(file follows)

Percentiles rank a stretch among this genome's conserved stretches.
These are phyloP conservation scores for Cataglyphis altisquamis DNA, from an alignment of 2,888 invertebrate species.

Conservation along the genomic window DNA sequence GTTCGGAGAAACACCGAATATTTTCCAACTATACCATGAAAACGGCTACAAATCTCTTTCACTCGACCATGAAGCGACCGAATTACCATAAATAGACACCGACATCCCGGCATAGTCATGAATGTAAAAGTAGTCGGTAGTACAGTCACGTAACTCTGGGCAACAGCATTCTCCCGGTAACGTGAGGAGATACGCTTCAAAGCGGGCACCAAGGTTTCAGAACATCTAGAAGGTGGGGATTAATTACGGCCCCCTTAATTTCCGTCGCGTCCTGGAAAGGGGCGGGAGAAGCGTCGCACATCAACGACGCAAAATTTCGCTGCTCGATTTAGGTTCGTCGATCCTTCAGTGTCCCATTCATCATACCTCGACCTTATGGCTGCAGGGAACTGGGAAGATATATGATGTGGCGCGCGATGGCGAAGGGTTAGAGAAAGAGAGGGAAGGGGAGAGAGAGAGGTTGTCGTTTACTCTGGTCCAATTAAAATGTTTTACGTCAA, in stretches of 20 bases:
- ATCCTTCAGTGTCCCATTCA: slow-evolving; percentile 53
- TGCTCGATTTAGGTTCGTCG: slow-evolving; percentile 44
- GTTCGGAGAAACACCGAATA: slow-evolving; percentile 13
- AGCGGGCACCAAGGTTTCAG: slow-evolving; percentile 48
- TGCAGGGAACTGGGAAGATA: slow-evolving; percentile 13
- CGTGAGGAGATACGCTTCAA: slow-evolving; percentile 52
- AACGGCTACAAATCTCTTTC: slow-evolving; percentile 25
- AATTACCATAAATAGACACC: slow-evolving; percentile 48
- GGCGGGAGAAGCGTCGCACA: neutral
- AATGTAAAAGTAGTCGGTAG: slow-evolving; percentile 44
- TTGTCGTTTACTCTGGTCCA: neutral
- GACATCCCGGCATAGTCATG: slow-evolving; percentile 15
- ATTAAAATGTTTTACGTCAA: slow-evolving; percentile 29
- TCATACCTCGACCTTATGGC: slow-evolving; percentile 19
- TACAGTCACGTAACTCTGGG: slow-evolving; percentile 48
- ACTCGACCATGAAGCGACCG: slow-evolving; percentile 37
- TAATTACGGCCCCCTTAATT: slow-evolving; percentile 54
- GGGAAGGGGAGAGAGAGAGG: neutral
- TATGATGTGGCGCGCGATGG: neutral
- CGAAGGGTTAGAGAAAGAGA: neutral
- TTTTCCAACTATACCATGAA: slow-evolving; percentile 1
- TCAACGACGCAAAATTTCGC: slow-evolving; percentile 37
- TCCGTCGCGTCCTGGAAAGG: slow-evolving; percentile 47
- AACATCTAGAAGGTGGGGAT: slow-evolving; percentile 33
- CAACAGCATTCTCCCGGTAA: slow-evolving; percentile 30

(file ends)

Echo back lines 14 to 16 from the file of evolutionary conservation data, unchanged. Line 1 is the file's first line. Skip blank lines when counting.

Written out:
- TTGTCGTTTACTCTGGTCCA: neutral
- GACATCCCGGCATAGTCATG: slow-evolving; percentile 15
- ATTAAAATGTTTTACGTCAA: slow-evolving; percentile 29